1.Paradigm Shift.   Whenever I hear this I think of that great song by The Who…"meet the new paradigm, same as the old paradigm."  Whenever a home office stooge starts throwing out “new paradigm” what he really means is..."We’re hemorrhaging money so we’re going to cut your commissions."  But when they say “new paradigm” it makes them sound a bit smarter and not so overwhelmed by events.

2. Value Proposition or Value Added.  Whenever nervous home office guys keep saying things like this what they are practically screaming at you is…"We do very little to help you and consequently are having one hell of a time justifying our existence”

3. Seamless Transition.…"This new thing we want you guys to do has more trap doors and moving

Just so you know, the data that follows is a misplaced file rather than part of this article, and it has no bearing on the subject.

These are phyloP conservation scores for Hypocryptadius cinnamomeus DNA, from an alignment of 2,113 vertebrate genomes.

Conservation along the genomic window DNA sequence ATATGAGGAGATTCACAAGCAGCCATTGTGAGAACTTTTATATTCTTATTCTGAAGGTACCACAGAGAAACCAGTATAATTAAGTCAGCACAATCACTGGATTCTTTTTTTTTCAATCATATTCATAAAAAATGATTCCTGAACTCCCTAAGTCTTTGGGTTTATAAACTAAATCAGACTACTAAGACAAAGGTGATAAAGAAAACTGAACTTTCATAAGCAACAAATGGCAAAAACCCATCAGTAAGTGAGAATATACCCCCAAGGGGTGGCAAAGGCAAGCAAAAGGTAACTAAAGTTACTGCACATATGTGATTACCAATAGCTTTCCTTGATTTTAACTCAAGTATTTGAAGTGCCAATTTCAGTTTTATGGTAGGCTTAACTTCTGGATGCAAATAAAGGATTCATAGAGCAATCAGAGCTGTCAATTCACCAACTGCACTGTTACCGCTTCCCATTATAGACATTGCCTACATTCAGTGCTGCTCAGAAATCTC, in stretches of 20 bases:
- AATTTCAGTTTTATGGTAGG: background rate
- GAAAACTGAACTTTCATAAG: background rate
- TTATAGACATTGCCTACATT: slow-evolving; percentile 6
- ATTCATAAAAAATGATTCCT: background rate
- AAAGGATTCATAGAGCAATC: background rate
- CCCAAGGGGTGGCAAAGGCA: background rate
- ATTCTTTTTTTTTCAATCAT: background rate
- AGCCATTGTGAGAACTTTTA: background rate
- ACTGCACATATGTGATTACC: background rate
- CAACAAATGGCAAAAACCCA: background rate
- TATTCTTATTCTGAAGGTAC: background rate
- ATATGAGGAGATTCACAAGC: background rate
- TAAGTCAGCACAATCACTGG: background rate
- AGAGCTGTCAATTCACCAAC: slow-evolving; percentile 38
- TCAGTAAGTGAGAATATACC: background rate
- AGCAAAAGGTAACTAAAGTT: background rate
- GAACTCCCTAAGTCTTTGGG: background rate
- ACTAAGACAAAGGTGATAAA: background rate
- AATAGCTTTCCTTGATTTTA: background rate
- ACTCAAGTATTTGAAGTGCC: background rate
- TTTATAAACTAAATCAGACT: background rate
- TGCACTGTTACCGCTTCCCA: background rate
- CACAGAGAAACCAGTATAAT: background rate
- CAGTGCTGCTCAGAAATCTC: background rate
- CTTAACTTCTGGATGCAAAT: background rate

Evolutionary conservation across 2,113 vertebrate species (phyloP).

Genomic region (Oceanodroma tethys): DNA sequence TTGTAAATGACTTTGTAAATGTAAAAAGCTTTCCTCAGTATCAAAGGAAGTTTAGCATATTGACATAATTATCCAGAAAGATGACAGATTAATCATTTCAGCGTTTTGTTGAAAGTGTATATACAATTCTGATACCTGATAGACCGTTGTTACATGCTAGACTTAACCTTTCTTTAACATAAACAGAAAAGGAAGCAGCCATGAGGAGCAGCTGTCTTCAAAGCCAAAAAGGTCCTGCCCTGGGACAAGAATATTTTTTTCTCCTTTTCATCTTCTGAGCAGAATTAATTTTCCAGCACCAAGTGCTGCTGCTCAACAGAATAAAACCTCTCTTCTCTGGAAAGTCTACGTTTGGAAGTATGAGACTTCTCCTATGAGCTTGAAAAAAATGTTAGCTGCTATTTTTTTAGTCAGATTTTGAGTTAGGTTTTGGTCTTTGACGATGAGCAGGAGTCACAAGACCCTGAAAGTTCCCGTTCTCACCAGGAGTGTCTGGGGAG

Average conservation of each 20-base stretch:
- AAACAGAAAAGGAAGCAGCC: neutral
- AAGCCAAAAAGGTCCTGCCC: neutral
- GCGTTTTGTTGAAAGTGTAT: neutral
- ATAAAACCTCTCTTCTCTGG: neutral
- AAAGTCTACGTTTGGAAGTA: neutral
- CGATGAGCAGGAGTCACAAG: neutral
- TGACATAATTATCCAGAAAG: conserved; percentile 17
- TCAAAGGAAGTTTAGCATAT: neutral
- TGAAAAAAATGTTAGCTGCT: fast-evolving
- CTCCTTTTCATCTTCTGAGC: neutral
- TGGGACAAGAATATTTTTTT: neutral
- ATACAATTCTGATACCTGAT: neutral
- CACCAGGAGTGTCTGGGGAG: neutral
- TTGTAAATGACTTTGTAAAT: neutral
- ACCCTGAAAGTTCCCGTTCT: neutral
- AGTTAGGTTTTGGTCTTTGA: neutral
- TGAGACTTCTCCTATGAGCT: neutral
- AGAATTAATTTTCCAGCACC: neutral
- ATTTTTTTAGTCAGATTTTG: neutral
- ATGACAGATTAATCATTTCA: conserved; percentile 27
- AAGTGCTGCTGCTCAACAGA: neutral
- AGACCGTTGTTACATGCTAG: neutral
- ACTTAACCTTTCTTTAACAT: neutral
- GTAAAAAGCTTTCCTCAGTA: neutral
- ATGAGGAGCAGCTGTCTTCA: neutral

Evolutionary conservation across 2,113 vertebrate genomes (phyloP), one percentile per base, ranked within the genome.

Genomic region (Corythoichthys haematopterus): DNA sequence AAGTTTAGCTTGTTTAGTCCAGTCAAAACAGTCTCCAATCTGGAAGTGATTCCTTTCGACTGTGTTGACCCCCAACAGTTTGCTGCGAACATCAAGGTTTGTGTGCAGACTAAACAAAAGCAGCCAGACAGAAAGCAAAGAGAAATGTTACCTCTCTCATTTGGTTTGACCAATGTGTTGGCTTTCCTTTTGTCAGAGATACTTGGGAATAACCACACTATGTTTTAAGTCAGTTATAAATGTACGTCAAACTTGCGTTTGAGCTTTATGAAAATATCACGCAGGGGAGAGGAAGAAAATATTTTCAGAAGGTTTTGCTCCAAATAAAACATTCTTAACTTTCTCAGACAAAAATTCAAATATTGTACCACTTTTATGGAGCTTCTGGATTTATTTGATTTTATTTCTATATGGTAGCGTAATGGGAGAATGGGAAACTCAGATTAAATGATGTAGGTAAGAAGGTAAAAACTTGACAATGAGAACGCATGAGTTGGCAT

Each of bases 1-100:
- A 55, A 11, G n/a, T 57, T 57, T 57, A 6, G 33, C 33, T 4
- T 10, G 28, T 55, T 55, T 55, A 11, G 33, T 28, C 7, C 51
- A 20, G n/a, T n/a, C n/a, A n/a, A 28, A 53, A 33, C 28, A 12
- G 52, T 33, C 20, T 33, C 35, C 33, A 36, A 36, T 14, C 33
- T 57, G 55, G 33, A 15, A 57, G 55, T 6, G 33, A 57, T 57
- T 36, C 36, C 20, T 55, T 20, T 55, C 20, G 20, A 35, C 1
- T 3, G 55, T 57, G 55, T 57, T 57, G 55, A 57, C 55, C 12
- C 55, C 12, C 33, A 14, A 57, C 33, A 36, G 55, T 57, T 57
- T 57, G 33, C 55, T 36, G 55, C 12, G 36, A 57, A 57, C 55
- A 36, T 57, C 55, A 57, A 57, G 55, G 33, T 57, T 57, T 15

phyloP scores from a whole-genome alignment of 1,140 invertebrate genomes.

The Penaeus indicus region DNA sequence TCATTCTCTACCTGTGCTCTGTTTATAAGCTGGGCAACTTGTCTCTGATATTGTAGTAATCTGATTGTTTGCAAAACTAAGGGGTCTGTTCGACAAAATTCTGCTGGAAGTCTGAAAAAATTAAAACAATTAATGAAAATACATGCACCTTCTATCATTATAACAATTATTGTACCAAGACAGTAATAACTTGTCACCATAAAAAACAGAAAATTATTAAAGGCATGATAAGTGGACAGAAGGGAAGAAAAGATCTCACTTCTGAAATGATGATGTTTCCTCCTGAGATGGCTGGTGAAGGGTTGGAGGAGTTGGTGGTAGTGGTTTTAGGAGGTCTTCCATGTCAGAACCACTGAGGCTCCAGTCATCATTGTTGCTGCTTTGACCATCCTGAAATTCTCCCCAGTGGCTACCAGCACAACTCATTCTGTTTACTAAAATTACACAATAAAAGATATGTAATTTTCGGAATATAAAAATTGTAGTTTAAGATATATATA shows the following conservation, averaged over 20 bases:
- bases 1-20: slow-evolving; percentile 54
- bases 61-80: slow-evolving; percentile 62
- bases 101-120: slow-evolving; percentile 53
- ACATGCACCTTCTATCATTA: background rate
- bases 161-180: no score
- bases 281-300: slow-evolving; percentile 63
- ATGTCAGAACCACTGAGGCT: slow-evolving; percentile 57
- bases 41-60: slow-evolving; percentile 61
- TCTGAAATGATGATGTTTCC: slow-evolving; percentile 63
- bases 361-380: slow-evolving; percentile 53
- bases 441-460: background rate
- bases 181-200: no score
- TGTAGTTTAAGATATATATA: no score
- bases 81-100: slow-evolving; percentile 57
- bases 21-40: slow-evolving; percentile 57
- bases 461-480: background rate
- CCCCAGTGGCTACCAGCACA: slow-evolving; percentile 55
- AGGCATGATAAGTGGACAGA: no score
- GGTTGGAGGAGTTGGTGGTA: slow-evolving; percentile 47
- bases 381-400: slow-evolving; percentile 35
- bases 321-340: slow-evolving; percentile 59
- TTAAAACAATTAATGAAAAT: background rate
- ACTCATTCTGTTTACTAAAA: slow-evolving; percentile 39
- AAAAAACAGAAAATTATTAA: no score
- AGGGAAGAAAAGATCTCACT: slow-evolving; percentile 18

parts than a Paris whorehouse and if you make it two weeks without your computer exploding it will
be a miracle."

4. At The End of The Day.  OK, if I heard this expression once I heard it a hundred times, to the point where if everything that they said was gonna happen at the end of the day actually DID happen at the end of the day, then the end of the day would implode in on itself and the universe would disappear.  How about something simple and elegant like..."ultimately?"

5 Cutting Edge Technology.....the stuff we don’t have yet

6. Broad Based Consensus….we’re all wrong

I could go on but maintaining “sustainable” blood pressure readings are a “stage one priority” for me.

Sunday, June 12, 2011

Yard Sale Madness